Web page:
computerI also ended up picking one of these. Took the two 1 terrabyte drives out of my workstation, and ripped apart a terrabyte western mybook drive that I had kicking around to fill it up with. I feel justified in giving these guys a little bit of grief for not labeling on the BOX that your Motherboard’s SATA port MUST support Port Multiplier in order for your computer to recognize multiple hard drive if the unit is connectd via eSATA. It’s not a concept that I was familiar with before buying this set-up, and so it took me a while to figure out. At first I could only actually make a single drive register on my computer. That said, I bought an expressport to usb3 adaptor and am now getting great use out of this RAID set-up… not quite usb 3 speeds… but still faster than usb2. I definitely recommend it.

Be aware that any electronics you take to Australia must be compatible with the voltage (240V) which most modern devices will be. I got a good scare that I’d fried my hard drives when I first plugged them in. I’d blown a fuse and saw a small wisp of smoke come from the plug for the Probox. What was the problem? I’d made sure to look at the device and make sure that it could handle the voltage. What I hadn’t paid attention to was the fact that the PLUG itself wasn’t compatible with the voltage. I luckily didn’t cause any harm to anything, but here’s a word of advice. DO NOT PLUG your devices in until you make absolute certain that not only the device, but the plugs you’re using themselves can handle the higher voltage. If the voltage all matches, and the plugs all are ok voltage wise, the only thing you’ll need is a simple plug adaptor. If the plug isn’t ok for voltage, you’ll need to buy a replacement plug if possible and use it instead. If your device cannot take the voltage? Leave it behind! Otherwise you’ll need to buy a very expensive power converter. Generally not worth it. The devices I’ve brought with me that can handle the voltage fine include: The laptop, the raid set-up, the Canon battery charger and plug to connect the 7D directly to a wall, my Zoom H4n, my wife’s Yamaha keyboard, my PSP, my Nintendo DS Lite. Oddly, Nintendo claims the DS Lite can’t accept the voltage, but someone on the net (pardon me for not keeping the link) did some extensive research on their own DS and found that the internals are identical around the world. The voltage is ok, but you do need to buy a new plug once you get here.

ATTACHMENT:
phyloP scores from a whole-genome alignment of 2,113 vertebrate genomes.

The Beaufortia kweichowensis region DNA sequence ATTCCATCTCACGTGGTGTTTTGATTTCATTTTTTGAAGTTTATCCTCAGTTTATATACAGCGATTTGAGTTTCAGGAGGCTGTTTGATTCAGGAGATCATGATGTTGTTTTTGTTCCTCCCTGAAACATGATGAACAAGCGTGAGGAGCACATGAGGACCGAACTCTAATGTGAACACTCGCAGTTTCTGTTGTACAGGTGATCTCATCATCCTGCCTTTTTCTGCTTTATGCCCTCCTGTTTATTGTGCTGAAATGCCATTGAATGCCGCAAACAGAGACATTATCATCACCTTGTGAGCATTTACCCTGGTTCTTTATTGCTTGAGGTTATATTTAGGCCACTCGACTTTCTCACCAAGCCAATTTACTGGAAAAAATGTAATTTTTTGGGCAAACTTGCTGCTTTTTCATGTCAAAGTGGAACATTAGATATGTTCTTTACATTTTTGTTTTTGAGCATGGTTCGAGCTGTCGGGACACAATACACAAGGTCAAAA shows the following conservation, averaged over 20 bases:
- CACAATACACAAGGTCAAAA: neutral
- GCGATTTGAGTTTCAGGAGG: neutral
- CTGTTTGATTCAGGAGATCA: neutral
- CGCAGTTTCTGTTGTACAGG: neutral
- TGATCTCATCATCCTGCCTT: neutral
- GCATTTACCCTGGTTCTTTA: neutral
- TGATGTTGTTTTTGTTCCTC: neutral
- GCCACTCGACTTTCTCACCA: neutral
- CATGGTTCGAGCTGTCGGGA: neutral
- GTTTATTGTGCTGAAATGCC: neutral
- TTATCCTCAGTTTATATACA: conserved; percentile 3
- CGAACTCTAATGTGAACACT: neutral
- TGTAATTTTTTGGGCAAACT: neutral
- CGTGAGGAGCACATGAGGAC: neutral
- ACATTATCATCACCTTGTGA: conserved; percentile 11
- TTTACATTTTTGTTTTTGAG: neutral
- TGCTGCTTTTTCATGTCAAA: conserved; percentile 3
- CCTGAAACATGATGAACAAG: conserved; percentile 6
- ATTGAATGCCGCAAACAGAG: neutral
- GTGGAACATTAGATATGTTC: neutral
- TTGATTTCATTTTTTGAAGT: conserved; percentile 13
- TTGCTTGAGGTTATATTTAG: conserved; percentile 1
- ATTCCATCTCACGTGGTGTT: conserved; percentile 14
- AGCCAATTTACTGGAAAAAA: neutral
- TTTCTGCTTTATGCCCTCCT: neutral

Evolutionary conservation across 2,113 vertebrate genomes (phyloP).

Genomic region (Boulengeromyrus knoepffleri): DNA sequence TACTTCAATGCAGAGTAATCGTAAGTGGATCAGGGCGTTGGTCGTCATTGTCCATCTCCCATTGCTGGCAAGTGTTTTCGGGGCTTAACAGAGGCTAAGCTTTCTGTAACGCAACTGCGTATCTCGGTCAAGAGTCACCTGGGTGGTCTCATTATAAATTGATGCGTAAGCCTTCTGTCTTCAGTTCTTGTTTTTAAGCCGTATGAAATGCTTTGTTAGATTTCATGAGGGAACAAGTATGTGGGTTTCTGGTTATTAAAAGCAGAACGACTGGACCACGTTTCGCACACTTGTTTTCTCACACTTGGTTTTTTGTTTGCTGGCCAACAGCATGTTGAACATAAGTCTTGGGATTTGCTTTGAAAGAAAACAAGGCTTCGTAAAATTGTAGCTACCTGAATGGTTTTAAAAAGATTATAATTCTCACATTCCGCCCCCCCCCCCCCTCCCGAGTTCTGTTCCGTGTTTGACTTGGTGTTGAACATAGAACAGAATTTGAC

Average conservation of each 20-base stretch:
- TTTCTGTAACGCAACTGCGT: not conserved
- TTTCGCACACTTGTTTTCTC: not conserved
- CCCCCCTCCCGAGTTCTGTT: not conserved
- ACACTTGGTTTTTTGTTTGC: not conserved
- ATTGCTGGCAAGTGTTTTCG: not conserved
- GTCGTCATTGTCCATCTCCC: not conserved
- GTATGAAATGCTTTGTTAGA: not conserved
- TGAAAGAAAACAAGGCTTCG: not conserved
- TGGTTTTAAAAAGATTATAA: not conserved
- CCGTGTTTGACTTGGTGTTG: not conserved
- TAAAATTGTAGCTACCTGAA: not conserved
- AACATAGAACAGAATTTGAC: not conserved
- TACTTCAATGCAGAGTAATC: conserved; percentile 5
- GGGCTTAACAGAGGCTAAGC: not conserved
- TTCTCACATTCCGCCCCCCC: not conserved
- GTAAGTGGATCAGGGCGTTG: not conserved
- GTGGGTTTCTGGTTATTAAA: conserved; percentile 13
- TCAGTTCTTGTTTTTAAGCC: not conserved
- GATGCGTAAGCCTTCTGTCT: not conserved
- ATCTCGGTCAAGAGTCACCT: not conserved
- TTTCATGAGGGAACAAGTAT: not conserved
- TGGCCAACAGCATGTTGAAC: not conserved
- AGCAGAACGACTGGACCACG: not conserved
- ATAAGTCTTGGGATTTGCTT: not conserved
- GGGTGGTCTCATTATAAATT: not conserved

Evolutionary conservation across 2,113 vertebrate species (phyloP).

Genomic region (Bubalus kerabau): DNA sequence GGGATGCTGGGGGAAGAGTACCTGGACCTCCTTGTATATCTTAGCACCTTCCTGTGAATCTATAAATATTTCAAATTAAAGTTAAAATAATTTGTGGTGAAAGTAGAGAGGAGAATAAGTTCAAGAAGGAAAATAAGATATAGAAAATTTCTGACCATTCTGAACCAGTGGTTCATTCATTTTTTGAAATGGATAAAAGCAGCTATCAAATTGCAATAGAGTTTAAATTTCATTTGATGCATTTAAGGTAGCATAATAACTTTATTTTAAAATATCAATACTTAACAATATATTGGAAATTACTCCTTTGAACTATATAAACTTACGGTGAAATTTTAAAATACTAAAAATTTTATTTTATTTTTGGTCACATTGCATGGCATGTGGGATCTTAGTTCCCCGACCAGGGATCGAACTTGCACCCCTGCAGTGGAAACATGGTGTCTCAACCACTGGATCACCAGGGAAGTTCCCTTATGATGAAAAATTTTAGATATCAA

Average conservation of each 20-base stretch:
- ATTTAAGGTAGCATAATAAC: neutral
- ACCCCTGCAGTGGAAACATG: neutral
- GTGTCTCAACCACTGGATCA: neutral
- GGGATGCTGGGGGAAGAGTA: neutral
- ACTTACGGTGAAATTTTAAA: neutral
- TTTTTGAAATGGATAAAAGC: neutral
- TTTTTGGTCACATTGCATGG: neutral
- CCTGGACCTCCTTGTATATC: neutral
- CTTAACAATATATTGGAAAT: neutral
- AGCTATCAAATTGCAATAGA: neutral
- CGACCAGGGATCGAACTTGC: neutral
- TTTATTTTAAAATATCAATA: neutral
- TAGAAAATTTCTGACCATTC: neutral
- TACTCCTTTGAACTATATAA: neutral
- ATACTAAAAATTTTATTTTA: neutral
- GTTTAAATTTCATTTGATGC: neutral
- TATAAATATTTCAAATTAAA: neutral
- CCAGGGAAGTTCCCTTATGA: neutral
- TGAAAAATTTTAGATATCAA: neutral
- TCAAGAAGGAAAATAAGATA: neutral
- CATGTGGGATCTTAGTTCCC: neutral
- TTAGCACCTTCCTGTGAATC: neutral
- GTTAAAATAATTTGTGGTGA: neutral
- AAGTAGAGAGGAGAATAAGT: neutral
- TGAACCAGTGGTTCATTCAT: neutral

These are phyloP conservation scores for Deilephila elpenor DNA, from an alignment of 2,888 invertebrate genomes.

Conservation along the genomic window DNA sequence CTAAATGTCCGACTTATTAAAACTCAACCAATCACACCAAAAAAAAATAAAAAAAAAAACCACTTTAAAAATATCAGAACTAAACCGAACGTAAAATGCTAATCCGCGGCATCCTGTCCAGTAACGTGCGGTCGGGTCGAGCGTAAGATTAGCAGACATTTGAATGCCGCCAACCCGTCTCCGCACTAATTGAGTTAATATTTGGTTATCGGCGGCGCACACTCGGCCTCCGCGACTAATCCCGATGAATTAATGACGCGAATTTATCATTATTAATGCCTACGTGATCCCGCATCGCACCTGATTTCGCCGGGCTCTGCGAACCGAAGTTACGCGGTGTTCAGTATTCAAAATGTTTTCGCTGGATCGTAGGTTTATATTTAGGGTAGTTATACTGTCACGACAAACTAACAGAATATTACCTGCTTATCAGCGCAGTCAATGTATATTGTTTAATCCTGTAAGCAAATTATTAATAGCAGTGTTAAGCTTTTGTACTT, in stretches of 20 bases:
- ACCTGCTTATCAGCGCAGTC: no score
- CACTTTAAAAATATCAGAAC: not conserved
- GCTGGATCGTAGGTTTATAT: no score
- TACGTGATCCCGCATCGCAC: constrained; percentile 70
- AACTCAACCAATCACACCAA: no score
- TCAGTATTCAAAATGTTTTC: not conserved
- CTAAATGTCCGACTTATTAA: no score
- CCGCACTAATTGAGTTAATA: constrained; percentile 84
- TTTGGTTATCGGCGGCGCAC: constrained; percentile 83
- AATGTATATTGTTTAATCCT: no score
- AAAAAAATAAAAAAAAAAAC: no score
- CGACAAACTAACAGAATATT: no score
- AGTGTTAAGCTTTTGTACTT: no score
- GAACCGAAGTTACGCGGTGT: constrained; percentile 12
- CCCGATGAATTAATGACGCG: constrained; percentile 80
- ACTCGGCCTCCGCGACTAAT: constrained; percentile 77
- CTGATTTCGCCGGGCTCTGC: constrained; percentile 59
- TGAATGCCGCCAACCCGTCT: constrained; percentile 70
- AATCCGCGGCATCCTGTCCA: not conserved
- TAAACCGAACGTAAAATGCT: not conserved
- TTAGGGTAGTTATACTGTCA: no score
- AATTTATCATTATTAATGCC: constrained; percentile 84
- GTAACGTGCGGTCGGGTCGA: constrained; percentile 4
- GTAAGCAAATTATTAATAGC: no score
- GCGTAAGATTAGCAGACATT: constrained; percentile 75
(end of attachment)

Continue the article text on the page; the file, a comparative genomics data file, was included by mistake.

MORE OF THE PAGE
appleDespite my annoyance at the cell phone culture, and extra annoyance at the Mac Cult… I found myself looking at the benefits of getting my first cell phone plan when I got to Oz. With a smart phone, I’d be able to check maps and weather on the go. Incoming calls in Oz are free. I gotta say, I’m even more unimpressed with Apple after actually having a phone in my possession. I’m disappointed with companies that feel it’s their prerogative to tell their paying customers what they can’t do with the devices that they’ve purchased. Anyways, long story short, I jailbroke that thingamabob. Not only because it was MANDATORY to jailbreak it if I wanted it off Toronto’s Rogers network but because it meant that I’d be able to use Skype over 3G to make free calls to my wife back in Canada who won’t be here for another week as of the posting of this particular discussion. Note that Google Voice doesn’t seem to work outside of the US for cell phones…

appleThe last big step of preparing to come to Oz for me, was figuring out what to do with my guitar. In all honesty, for this particular model of guitar it may have been more cost efficient to simply buy a new one and be prepared to leave it when I depart Oz rather than ship to and from Australia (keep in mind that moving will be expensive because you are shipping possessions TWICE!), however for sentimental reasons I wanted *this* guitar, and I wanted it to be in solid shape when I was ready to play it here. Youtube, as always, came to my aid. I also was able to get a good sized box for free thanks to the awesome folks over at Metro Sound and Music on Yonge near College in downtown Toronto. Thanks to that box, I was able to pack my mic boom, mic, guitar safely into some NOW Magazines and clothing, and everything arrived in perfect condition. I will point out that it’s key to detune a guitar when taking it on a plane if you want to make sure that there won’t be too much tension on the neck.